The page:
Airbnb compounds discounts by simply adding the percentages and then deducting the total percentage from the base rate. For example, if a host has a 10% weekly discount and an early-bird discount of 15%, the guest will receive 25% off of the base rate $100 - 25% = $75 per night. The more traditional method to apply discounts is a cascading fashion: $100 - 10% = $90, then $90 - 15% = $76.50 per night. In this scenario, a host would earn $1.50 less per night with Airbnb's discount method. It may seem like a small amount but it definitely could amount to significant sum for certain reservations.
Yes, exactly. In my case I was offering an aggressive 50% promotion, so you can imagine the setback I had.
Furthermore, one usually sets LTS discounts in such a way that 7 nights, e.g., are always more expensive than 6 nights. So the weekly discount should be 14% or less. However, with this way Airbnb adds discounts, the calculations can go awry.
Extreme example: 100/night, special discount 50%, weekly discount 10%.
6 night stay: guests pay 6x50=300.
7 night stay: guests pay 7x40=280.
I'm inclined to not offer any promotions or weekly discounts. Our base rate is already quite a deal and we're not really set up to have people move into our extra guest space for longer than a few days. Plus, having guests stay longer than a week for one cleaning fee is actually more work than it's worth, given the stringent cleaning standards we're now held to. And it seems guests are onto this. So, I'll gladly take fewer bookings for more income and less work, thank you very much.
@Diane440 Same here, I've never offered any discounts on my private room/private bath. I priced it at what I felt was fair and it's one of the least expensive in my area for what I provide. Many of my guests have said it was great value. And prefer quality guests over quantity. Also, most of my guests stay an average of 10 days anyway, so why would I shoot myself in the foot by offering a discount for week-long stays?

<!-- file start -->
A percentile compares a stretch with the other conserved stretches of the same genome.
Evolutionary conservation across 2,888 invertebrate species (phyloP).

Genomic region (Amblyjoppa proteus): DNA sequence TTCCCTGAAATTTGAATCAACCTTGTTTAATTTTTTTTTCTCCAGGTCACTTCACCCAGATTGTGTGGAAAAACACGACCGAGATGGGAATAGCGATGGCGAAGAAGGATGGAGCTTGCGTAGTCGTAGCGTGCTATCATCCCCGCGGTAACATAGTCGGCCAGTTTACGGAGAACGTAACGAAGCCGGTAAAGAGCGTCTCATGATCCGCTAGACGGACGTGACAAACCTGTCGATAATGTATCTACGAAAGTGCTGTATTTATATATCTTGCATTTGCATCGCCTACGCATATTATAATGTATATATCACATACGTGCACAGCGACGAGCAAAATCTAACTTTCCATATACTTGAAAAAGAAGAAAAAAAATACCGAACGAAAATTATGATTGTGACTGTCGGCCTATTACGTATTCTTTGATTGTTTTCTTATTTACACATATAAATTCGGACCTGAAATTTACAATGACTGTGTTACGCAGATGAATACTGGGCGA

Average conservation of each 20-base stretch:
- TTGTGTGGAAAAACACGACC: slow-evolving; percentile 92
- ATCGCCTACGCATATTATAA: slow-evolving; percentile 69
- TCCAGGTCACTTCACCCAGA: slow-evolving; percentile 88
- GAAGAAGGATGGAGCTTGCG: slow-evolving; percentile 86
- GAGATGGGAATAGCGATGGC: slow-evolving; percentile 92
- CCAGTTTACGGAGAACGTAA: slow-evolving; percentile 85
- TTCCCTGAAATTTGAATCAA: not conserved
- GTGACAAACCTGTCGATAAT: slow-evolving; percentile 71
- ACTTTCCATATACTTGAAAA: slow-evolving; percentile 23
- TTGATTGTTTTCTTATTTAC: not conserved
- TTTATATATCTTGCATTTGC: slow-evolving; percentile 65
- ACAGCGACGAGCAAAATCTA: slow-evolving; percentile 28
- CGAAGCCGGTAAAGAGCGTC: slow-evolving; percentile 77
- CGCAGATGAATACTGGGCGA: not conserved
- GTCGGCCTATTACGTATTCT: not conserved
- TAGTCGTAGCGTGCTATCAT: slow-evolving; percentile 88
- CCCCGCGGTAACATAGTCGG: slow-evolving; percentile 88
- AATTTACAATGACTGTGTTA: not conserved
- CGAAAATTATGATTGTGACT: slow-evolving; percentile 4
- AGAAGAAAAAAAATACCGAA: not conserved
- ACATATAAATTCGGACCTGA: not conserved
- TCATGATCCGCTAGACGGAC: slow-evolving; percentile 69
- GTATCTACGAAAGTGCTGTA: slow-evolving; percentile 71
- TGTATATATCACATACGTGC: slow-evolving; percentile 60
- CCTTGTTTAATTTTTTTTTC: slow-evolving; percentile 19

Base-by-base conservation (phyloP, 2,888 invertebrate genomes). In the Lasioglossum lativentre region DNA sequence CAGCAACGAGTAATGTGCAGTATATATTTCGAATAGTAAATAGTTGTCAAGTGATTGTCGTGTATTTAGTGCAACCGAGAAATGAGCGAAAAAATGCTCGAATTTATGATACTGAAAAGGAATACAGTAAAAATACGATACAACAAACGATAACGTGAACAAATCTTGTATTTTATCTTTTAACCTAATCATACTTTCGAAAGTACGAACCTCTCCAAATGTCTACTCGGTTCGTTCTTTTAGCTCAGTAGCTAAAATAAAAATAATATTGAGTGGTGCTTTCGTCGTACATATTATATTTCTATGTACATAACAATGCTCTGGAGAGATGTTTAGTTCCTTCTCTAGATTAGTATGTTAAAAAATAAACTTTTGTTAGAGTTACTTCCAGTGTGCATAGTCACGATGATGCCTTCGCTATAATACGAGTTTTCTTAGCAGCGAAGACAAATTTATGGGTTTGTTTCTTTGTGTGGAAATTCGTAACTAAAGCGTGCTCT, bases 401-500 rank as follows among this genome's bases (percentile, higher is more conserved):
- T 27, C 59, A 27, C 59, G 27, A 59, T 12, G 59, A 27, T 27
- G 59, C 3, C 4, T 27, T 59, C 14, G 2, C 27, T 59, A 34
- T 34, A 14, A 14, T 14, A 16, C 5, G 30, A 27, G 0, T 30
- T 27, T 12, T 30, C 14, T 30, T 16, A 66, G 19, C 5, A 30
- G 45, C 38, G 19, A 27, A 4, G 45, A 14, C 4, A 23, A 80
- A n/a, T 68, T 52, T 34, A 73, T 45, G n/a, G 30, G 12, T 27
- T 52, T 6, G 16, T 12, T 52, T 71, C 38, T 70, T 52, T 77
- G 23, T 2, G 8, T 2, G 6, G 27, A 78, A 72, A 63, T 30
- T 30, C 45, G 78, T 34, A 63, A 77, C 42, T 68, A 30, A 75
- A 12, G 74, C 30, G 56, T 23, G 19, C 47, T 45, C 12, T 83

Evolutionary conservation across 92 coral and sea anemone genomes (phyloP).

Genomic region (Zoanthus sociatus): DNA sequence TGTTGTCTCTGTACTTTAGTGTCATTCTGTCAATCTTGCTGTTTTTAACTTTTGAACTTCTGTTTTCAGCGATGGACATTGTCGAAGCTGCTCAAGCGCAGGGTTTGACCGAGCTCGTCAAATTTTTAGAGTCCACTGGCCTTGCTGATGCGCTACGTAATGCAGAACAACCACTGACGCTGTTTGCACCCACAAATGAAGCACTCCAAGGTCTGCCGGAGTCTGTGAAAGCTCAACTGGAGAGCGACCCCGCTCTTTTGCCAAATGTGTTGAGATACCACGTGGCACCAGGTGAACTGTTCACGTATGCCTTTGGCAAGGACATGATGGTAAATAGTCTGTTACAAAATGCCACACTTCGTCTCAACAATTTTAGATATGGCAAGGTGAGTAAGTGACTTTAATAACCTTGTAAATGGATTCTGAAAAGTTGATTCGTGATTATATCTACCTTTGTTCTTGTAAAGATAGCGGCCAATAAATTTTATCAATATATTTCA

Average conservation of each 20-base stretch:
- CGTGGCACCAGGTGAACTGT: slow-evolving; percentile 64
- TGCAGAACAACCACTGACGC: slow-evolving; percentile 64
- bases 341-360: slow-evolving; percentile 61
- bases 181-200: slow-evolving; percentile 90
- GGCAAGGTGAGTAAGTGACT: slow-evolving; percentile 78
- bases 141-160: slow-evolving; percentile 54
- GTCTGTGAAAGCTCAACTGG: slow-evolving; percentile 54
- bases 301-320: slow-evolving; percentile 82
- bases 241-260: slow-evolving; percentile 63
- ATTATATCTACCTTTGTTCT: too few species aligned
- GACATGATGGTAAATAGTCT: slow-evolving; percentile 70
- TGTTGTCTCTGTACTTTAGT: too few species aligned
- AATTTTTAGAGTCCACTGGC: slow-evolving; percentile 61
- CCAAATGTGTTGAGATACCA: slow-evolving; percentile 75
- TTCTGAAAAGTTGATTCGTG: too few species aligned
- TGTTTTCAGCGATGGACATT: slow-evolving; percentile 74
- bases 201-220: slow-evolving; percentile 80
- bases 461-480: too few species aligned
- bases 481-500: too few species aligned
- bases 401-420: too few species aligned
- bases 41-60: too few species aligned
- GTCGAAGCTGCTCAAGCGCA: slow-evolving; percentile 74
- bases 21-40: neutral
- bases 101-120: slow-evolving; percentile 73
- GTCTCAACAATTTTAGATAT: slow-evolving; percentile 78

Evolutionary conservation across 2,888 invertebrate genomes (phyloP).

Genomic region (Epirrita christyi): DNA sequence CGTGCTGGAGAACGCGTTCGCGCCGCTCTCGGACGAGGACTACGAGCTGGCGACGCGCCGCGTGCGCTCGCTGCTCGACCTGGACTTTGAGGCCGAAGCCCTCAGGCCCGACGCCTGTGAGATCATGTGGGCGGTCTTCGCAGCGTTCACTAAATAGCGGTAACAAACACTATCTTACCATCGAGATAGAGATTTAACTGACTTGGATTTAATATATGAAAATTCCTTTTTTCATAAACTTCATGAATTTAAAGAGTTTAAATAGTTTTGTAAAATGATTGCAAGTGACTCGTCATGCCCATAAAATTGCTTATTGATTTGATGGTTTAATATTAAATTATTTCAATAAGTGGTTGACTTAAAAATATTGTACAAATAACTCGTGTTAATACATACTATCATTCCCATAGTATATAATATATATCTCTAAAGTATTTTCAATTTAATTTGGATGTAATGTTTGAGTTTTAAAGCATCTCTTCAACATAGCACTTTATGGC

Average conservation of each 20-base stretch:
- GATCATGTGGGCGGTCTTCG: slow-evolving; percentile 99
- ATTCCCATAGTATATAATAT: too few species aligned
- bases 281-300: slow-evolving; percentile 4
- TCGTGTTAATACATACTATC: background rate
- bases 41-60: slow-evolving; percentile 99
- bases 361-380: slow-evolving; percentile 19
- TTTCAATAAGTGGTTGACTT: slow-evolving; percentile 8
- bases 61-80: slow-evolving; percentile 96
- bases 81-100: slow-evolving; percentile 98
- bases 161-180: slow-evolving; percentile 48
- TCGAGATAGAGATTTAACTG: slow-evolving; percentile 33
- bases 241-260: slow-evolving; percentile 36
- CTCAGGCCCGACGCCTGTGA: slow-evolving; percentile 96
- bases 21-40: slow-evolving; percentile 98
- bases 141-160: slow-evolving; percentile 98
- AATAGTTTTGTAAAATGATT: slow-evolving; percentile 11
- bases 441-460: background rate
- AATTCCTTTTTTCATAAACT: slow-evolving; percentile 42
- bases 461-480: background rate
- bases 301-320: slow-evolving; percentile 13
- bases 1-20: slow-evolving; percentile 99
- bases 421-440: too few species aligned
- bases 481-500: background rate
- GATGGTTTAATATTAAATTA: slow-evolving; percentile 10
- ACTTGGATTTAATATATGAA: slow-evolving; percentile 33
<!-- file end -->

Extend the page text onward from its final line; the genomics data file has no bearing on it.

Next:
I don't quite understand what you mean by longer bookings requiring more cleaning? Most hosts don't do any cleaning mid-stay, especially since COVID, so longer bookings actually make the cleaning more economical.
@Sarah977 I've been cleaning like a maid service at a hotel, but I decided a while back to go with letting the guests handle this. Still, it's easier to clean up after a weekend stay than a ten day stay if the guests don't do diligence in cleaning.
But what if they don't? Left long enough, some dirt becomes permanent and forget about most guests washing the linen/towels often enough.
Ok, so maybe I am talking about stays of longer duration, but it's also a good way of making sure that the guest is treating the property respectfully.
I just did a mid stay clean for a guest today (for free, even though it's stated on my listing as an extra cost). He is ever so grateful and I have the reassurance that he is keeping the room reasonably clean because I had an opportunity to see it for myself.
I once made the mistake of only cleaning a the room of a guest once, about two months into her six month stay because she chose the option to clean it herself. Massive error. She always looked immaculate, made minimal mess in communal areas and brought down her laundry fairly frequently so I assumed all was well. It took me TWO DAYS to clean her bedroom after she left. She had never done a single bit of cleaning once the entire stay.
Each to their own though...